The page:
General Development Corporation
General Development Corporation, also known as GDC, was the largest land development company in Florida. Founded in 1954 by brothers Elliot, Robert, and Frank Mackle Jr., and based in Miami, Florida, GDC established several "NEW" communities in the 1950s & 1960s, and promoted inexpensive Florida homesites worldwide. According to an often repeated story, the Mackle Brothers were selling lots in Miami area and decided to put an ad in a northern newspaper. They received hundreds then thousands of inquiries and began to buy land, plat and sell lots on a ten-year installment basis. Soon they were awash in money and expanded all over Florida ultimately buying several hundred thousand acres and starting many "new" communities.
At the end of the ten year installment period, the company was to develop the roads and drainage, construct and deed the lots. The first half dozen years, however, there was little development expense except for marketing, sales commissions and modest sales offices in the communities. The liabilities for ultimate lots construction loomed, and as construction commenced the cash began to drain out. The solution was to buy, plat and sell more lots to generate the cash flow to construct lots sold a decade earlier. A long term employee who had worked for the company through the 60's and 70's said they felt like a fire was burning behind them, and they had to expand, buying more land and platting and selling more lots, to deliver on previous commitments.
Communities developed by Mackle Bros. and GDC
- Port LaBelle, Florida
- Port Charlotte, Florida
- North Port, Florida
- Port St. John, Florida
- Port Malabar, now a subdivision in Palm Bay, Florida
- Port St. Lucie, Florida
- Sebastian Highlands, Florida
- Deltona, Florida
- Key Biscayne, Florida
As each community began to be developed the developer built the roads, sewer and water plants, golf courses, marinas, other basic amenities and even operated landfills. These new communities had the feel of "company towns." When North Port was incorporated GDC employees even made up the first City Council.
In the 1960s GDC's board of directors hired Charles H. Kellstadt, retired Chairman of Sears as President and Chairman. This was just after the GDC board voted to split with the founding Mackle Brothers. The Mackles went on to develop Marco Island and other prominent communities.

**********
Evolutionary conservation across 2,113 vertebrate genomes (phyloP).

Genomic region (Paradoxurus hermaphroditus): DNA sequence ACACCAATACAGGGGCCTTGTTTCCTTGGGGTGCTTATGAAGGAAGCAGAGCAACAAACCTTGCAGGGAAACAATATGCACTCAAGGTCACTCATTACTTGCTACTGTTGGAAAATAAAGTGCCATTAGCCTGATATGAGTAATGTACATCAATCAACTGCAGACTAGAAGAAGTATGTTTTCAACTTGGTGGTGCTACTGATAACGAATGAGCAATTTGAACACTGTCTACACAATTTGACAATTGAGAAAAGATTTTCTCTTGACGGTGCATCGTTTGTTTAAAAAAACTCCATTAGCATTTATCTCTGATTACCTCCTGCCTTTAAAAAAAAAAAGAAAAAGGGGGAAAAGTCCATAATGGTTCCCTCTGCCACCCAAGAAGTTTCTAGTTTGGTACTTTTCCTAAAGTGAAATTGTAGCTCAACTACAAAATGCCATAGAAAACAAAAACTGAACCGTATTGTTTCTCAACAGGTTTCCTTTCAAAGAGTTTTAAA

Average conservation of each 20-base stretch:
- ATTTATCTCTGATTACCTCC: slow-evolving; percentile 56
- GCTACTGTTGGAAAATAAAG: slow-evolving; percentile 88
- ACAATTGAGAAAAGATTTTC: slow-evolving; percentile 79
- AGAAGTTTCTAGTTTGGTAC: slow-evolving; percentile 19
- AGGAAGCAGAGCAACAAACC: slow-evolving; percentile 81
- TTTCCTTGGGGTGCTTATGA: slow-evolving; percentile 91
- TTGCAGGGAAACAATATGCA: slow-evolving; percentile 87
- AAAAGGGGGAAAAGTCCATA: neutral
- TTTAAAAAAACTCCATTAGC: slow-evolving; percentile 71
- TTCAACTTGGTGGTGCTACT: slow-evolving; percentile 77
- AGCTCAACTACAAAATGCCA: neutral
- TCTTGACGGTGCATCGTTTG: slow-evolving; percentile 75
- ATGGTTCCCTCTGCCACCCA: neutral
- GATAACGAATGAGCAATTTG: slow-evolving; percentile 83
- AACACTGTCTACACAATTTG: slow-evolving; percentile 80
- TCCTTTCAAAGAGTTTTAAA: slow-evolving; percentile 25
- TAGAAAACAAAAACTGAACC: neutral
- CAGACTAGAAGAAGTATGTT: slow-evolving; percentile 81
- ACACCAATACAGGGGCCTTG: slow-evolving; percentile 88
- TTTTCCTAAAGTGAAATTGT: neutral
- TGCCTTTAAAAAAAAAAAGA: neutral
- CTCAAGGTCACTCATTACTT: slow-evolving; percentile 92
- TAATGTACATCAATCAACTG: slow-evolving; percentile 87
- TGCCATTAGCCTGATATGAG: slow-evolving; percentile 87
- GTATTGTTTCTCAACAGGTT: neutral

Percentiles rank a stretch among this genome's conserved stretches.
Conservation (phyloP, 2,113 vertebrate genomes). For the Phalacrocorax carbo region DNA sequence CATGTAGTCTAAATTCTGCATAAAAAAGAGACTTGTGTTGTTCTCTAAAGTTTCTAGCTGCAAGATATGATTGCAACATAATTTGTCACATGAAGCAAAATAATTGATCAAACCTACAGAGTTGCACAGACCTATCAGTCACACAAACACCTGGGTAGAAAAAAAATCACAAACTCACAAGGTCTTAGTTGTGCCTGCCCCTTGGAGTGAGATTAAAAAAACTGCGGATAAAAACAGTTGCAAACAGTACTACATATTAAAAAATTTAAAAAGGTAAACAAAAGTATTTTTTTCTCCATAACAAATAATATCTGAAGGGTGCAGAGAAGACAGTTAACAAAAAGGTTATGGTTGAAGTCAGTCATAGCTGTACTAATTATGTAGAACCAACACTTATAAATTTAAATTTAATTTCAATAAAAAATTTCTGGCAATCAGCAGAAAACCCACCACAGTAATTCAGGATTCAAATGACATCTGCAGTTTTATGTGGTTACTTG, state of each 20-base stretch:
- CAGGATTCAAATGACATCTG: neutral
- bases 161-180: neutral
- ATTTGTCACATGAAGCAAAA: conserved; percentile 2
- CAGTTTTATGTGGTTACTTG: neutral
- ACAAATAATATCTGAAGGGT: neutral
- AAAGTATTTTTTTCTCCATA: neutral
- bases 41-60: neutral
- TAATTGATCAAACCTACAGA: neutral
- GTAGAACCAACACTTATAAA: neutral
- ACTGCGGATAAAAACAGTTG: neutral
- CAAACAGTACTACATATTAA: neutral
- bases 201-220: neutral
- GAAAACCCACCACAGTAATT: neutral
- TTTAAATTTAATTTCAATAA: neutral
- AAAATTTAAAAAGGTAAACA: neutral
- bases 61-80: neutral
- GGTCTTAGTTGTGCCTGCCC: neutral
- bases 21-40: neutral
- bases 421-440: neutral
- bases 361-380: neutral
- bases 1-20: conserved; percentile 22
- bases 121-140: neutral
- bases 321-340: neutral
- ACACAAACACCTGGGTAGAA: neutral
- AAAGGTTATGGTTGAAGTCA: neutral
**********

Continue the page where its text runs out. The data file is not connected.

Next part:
Kelstadt, it was said, implemented a money back guarantee on homes and lots, similar to what Sears offered. This was a powerful sales tool, and combined with the ability to swap remote lots, or undeveloped lots, for lots in the developed areas, allowed GDC to achieve tremendous sales success, selling several thousand lots each month and several hundred homes. The lot swap program also allowed the company to manage construction schedules and defer construction of new lots. Customers who owned a lot in an as yet undeveloped section, could swap for a lot in a developed area.
By the 1970s the company boasted 5,000 employees and a global sales force.
Then, in the mid 1980s City Investing took the company public again.
In the late 1980s GDC's management team was accused of fraudulent home sales: this led to criminal indictments of the company leadership, and bankruptcy of GDC in 1991. Functional assets held by GDC in various cities were turned over to their respective governments thereafter.
Subsequent to the indictments and convictions of senior management, the 11th Circuit Court of Appeals exonerated the men, reversing their convictions and directing that all charges against them be dismissed (see US v. Brown, 79 F.3rd 1550 (1996), for a complete discussion of the case and a general exoneration of General Development Corporation.
The company had a court-appointed CEO, Thomas J. Hutchison III, from 1990 to 1991.
- "General Development Corporation 1954-1991": page from the Sarasota History Center
- History of Palm Bay
- ING Direct Board of Directors: Thomas J. Hutchison III reference
- "Charges Seen for Developer": New York Times; February 1, 1990
- "COMPANY NEWS;Stake Is Reduced By United Capital": New York Times; May 3, 1990